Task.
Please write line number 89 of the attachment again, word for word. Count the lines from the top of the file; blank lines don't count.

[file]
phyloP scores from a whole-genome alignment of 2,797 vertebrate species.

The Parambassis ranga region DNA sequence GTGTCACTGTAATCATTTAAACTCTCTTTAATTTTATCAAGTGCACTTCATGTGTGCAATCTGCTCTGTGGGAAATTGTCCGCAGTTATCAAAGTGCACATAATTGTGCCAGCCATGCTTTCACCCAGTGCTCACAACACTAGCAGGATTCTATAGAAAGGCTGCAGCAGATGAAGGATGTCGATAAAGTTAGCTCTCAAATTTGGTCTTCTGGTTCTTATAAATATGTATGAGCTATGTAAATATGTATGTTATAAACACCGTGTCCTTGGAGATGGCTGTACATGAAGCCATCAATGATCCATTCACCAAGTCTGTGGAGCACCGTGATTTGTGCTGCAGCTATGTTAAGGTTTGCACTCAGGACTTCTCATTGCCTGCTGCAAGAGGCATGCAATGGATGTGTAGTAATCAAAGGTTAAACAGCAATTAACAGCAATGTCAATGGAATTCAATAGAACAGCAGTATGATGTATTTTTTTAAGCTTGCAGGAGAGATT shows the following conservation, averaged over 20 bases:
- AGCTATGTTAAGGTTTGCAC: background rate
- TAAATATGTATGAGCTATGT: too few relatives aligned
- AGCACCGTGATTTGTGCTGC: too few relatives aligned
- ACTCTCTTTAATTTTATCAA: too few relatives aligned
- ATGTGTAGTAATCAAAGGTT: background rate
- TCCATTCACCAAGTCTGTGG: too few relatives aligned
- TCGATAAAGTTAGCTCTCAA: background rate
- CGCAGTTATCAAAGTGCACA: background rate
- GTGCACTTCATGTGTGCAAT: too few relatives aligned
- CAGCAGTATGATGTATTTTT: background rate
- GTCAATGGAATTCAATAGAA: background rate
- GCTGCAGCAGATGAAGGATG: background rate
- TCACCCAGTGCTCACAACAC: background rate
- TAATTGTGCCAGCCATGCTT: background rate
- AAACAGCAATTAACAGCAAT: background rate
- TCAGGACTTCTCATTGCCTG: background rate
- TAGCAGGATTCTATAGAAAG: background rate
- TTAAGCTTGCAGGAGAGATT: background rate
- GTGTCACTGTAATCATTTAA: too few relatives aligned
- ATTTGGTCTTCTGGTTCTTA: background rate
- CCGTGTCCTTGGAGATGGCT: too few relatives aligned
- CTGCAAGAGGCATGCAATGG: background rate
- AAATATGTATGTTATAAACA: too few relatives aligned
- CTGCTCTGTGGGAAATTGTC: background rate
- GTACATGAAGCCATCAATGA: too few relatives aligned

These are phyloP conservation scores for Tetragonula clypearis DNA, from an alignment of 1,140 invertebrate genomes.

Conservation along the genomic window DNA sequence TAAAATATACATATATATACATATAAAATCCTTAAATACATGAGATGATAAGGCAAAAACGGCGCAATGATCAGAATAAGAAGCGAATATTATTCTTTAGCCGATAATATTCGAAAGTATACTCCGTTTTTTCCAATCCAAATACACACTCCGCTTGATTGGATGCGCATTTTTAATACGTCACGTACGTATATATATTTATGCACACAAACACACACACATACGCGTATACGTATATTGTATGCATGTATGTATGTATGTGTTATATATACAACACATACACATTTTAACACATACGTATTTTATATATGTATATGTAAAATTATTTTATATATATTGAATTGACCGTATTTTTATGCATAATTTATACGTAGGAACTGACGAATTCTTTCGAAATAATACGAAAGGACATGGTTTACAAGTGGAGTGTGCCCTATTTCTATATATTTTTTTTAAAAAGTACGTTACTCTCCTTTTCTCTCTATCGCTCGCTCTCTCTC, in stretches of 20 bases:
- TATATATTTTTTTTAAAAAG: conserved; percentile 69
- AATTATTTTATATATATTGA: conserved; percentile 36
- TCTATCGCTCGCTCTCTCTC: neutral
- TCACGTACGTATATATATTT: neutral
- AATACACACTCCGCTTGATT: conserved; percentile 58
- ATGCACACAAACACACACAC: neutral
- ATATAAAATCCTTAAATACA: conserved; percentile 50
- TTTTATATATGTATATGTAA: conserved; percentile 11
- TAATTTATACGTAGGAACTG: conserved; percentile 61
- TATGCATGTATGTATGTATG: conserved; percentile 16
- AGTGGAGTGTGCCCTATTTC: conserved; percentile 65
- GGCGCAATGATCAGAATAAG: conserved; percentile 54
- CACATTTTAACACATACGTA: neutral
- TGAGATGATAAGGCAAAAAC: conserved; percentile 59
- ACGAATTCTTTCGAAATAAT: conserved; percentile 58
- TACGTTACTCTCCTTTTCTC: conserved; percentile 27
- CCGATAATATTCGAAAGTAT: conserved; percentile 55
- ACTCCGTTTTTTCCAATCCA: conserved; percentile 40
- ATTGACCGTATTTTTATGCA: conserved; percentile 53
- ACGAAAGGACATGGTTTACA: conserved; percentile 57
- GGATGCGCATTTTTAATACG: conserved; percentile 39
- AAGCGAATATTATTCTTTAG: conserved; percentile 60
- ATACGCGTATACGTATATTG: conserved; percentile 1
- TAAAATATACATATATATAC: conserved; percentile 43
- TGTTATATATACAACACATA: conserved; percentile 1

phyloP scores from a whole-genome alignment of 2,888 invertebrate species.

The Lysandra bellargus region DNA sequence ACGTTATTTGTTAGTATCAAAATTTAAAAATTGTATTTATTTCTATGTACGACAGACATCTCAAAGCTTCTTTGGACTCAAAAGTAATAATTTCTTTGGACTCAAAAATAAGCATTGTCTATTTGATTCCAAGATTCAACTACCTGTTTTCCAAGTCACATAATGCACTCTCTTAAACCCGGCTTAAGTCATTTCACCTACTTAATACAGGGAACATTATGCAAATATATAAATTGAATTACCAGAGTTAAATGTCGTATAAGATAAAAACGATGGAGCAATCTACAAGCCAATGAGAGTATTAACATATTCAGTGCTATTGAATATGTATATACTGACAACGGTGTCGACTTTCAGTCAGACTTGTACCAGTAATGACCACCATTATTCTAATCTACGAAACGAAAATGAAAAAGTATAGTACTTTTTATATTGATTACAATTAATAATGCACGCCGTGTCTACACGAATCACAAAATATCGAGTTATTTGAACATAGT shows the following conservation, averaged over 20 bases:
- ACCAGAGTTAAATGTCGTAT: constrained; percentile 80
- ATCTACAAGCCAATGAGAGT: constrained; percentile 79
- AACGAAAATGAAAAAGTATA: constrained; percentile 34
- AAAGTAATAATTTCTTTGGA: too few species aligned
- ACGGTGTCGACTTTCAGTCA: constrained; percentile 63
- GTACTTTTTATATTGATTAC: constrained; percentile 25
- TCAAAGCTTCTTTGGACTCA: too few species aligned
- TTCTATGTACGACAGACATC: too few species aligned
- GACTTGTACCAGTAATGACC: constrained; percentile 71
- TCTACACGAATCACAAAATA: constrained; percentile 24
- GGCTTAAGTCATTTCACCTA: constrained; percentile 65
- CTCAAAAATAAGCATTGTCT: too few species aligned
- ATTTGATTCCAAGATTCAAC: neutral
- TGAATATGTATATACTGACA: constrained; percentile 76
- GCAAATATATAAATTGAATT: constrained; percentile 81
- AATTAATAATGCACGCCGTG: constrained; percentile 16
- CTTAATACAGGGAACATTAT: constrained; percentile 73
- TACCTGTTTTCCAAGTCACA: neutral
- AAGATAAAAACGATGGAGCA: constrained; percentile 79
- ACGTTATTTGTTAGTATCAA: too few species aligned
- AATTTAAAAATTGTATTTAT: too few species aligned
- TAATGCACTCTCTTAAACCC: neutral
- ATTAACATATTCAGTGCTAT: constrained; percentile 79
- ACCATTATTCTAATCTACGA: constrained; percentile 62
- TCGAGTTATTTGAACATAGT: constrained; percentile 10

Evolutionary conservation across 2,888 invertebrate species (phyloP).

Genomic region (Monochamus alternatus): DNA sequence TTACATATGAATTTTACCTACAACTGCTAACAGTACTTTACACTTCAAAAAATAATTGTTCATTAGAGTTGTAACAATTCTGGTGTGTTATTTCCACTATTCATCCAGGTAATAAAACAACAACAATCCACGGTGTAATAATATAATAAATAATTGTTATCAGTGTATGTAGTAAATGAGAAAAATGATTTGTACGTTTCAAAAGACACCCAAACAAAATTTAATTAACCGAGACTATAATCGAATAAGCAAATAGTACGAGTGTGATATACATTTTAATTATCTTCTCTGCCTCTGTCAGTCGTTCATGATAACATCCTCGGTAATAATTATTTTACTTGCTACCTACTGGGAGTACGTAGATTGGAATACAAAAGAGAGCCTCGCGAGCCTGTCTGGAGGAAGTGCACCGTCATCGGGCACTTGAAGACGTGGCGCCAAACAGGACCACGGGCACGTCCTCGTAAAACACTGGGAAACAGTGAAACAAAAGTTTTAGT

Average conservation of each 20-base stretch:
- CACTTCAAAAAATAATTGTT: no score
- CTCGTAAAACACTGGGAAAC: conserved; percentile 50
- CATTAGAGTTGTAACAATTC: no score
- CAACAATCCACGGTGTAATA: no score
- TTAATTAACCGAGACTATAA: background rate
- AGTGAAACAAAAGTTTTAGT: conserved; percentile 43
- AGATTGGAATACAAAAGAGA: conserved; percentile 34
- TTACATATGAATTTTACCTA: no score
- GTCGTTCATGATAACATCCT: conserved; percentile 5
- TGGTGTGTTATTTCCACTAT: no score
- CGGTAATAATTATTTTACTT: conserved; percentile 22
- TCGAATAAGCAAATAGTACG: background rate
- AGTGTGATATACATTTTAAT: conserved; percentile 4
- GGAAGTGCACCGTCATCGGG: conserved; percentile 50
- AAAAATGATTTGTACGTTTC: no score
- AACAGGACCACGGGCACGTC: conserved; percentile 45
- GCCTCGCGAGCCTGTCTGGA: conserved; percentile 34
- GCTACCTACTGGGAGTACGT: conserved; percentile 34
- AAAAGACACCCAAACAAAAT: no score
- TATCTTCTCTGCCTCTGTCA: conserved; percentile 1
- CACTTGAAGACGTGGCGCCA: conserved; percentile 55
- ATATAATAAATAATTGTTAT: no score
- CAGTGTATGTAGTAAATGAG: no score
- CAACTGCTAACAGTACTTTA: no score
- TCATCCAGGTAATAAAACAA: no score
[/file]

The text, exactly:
- TTAATTAACCGAGACTATAA: background rate